Kid Stuff

Pure Spoon's search for a better baby food


Alyson Eberle will be the first person to tell you she's not a cook. And she certainly never expected to find herself in the vanguard of the fresh baby-food market. She was just a busy mom who wanted to feed her 5-month-old daughter the best food possible. To her, that meant something that was fresh, organic, and nutritious, with no GMOs, no added sugar, no pre-made purées. "I couldn't find anything like what I wanted in the baby-food aisle," she recalls. "I realized I was going to have to make it for her myself." There was a lot of trial and error involved in developing the techniques and recipes, but "I was bound and determined to get this right," she says emphatically.

Eberle soon realized she wasn't the only parent who wanted quality food for their kids. Every time she talked about the baby food she was making, people invariably wanted to know how they could get some, too – and many didn't have the time or wherewithal to make the baby food themselves. Eberle and husband Greg Godkin recognized a good business opportunity, and Pure Spoon was born. She began by working closely with a pediatric dietitian to make sure her recipes were nutritionally balanced, and she sourced only certified-organic fruits and vegetables – washing, chopping, lightly steaming when necessary, and puréeing them herself. Eberle chose a cool-temperature, high-pressure pasteurization process to ensure optimum nutrition and flavor.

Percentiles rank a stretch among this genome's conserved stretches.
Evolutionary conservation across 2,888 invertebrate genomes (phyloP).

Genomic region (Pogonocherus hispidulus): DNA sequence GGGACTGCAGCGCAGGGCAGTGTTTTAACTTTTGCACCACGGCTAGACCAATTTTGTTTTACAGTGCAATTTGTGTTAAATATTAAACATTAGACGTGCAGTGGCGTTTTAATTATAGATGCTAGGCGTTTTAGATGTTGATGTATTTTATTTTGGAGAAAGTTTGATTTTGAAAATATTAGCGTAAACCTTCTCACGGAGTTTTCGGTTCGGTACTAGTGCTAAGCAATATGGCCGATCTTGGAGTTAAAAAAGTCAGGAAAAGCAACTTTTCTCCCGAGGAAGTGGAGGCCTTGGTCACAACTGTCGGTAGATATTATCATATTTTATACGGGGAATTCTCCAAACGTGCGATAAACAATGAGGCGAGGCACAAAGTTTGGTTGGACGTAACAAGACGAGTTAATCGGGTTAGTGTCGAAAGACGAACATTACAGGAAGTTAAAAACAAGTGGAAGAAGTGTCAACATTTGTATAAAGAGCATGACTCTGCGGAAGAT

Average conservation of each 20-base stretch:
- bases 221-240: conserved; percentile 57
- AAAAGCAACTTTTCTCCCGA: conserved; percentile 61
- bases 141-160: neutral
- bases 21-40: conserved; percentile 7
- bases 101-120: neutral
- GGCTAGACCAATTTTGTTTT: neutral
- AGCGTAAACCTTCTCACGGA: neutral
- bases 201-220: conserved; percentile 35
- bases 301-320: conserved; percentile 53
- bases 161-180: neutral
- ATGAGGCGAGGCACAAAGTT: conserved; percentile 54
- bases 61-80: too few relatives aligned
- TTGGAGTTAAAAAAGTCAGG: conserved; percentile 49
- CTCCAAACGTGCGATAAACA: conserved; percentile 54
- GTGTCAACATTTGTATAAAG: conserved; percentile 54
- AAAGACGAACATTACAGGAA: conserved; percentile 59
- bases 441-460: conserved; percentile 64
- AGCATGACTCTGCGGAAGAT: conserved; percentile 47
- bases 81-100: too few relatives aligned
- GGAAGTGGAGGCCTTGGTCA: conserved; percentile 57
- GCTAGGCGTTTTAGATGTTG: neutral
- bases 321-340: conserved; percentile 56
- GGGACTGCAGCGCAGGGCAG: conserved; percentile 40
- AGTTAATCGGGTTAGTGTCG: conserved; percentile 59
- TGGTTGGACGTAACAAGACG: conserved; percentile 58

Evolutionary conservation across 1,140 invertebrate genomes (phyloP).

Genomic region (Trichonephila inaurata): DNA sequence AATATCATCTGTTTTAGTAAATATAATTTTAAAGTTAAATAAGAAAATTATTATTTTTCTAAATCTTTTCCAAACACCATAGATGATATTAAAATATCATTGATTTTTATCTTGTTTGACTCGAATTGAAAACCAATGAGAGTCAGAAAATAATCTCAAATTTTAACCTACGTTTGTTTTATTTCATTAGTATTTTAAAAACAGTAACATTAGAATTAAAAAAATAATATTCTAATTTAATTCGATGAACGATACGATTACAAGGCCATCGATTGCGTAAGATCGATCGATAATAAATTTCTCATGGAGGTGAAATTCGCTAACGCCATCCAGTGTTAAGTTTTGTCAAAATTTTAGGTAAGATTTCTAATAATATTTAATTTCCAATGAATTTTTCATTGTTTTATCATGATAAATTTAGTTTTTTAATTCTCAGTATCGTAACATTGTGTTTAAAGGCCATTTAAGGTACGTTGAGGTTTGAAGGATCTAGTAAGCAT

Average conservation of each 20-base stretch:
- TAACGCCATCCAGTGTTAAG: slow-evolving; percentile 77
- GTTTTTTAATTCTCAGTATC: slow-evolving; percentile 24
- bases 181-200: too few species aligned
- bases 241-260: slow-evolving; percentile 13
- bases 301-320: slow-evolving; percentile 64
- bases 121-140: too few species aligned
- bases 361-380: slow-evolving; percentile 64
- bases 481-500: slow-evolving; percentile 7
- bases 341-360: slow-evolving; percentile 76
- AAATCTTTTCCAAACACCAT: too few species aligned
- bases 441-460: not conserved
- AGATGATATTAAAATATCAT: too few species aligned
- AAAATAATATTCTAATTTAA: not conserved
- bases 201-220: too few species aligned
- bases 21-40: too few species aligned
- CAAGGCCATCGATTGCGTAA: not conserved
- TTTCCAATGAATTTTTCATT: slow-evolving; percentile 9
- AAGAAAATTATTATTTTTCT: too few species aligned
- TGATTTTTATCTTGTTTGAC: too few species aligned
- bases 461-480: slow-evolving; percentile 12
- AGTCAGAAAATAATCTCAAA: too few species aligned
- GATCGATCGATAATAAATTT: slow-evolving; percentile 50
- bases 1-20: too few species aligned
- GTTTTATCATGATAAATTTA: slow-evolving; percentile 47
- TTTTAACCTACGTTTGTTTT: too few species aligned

In 2014, she found a commercial kitchen, and her baby food debuted on store shelves about nine months ago, quickly gaining wide distribution. Eberle no longer makes all the products herself, but she still spends time in the kitchen, and her daughter is now a happy, healthy 5-year-old. Eberle is pleased to report that her products aren't just providing delicious nutrition to the stroller set. "In Houston, stores around the medical center tell me they see lots of chemo patients buying it because they need soft food with plenty of nutrition to keep their strength up. We're in the process of changing our packaging to say 'Pure Spoon Purée' rather than just 'baby food' to reflect that versatility," she says.

For a taste test, my Chronicle colleagues found me a mother/daughter team willing to be guinea pigs. Busy mother Madison Miller is a freelance makeup artist who works on everything from newscasts to independent films. When she began contemplating what she would feed her first child, she was put off by the very same kinds of foods that Eberle had found so unappealing. Miller was especially concerned about starting her daughter out on a diet of processed foods with added sugars. "I wanted to augment breast milk with healthy foods when she was ready, but it's a lot of work," she explains. She jumped at the chance to share Pure Spoon with her 7-month-old daughter, and she could tell immediately that her child was a big fan. "From the time we started adding soft foods to her diet, she's had this little puckering face she makes anytime she tried something new. Even if she'd go ahead and eat it, there was always that face. With these Pure Spoon flavors we've tried, there has been no puckering and she's enthusiastic about eating it all!" Miller says, laughing. What better culinary vocabulary could you ask for?

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KEYWORDS FOR THIS STORY

Alyson Eberle, Greg Godkin, Madison Miller

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